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Is Being Patient As Useful As Taking Action?

My sincere thanks to all those wonderful people who offered suggestions for a title for my new book. Your interest and support is heart-warming. I’ll have more to say about the book soon. The following guest post is from Stuart Mills of Limitless Believing.  

Throughout our entire lives, we’re repeatedly faced with a choice – we can take action, or we can be patient.

Whether it’s making major life decisions such as ‘what career to pursue’ or ‘whether to have children’, to the simpler decisions such as ‘what to have for dinner tonight’, we must either take action or be patient. But when should we act, and when should we wait?

Despite the common consensus that we should always take action, symbolised by advertising slogans such as “Just do it” and “Hunger? Why wait?” there is good reason for being patient. I don’t believe we must always ‘do it now’.

To illustrate this, allow me to share my experience.

Feeling Guilty For Being Patient

When I was younger, I loved to stare out of windows.

I wasn’t expecting to see anything in particular, but I loved the very act of ‘looking’. I used to watch people go by, or look out at fields and trees when I was on holiday. I didn’t need to do anything else but ‘look’ – that’s where the thrill lay.

I got told off by my teachers or my parents for not doing what I was supposed to be doing. Teachers thought I was being lazy, and said I would fall behind if I didn’t keep up with my studying, and my parents implied that I needed to take the initiative more often if I wanted to succeed in life.

Both groups of people thought that I wouldn’t get very far if I continued to be idle and avoid taking action.

I was repeatedly fed the message that inaction is bad and action is good, and so I developed a guilt trip whenever I started contemplating or looking out of the window. I began to force myself to take action even when I was unsure it was the right decision. Instead of practicing patience, I rushed into courses and jobs that weren’t right for me.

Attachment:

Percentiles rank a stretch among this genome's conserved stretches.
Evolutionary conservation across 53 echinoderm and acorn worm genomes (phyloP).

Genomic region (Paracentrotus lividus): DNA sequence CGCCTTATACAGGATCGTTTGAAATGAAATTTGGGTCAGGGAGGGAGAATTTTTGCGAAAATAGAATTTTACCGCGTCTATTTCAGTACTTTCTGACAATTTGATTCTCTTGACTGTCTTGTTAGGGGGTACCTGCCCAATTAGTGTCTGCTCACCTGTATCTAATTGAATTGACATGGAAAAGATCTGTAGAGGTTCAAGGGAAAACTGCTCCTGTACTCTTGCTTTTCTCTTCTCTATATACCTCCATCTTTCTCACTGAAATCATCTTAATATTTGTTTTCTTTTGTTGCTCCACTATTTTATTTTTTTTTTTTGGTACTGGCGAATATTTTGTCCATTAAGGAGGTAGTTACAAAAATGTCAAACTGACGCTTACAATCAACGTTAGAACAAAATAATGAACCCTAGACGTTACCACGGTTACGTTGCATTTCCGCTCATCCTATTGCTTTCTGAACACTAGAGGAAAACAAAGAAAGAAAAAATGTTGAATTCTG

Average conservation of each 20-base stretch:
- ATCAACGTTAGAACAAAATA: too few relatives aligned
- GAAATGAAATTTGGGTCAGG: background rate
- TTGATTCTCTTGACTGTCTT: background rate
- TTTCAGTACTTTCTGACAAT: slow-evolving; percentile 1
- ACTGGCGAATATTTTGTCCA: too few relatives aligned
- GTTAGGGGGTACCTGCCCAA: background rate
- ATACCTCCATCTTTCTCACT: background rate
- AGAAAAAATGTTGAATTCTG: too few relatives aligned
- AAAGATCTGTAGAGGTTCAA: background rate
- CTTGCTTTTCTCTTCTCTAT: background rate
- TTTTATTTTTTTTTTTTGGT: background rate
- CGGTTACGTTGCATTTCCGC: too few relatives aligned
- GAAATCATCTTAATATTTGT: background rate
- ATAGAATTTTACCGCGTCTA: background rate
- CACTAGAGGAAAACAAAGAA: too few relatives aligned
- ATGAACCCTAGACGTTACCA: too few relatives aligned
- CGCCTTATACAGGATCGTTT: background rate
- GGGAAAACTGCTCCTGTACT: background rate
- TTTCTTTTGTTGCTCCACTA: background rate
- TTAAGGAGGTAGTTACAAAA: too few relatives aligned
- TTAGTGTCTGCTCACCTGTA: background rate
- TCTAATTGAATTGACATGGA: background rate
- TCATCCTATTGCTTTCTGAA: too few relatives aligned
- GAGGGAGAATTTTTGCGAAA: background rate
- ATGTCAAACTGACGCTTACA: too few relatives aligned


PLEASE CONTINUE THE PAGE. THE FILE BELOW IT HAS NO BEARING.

I had begun to sacrifice the side of myself that enjoyed contemplation for the side that took action. In other words, I was unbalanced.

Gradually over the years, I have begun to gain a better understanding of patience, and when to take action. Most of the time, my instincts are better tuned to ‘know’ when to think about something and when to do it, but some people aren’t even aware of the values of patience. So how do we know when we should act, and when we should be patient?

When Should We Act?

There’s no disguising the fact that taking action is ‘crucial’ to a successful life, otherwise we’d be forever waiting for the universe, or God, to give us what we desire. So when should we act?

• When we have to act – when we feel compelled to act, such as in emergencies, or when there is no other option. These are the extreme situations of action, where being patient could be fatal.

• When we’re confident in our choice – when we have weighed up all of the alternatives, and have decided that we will be making the right decision if we act. For example, when we are choosing a car insurance provider, or when we are choosing a new supermarket to shop at.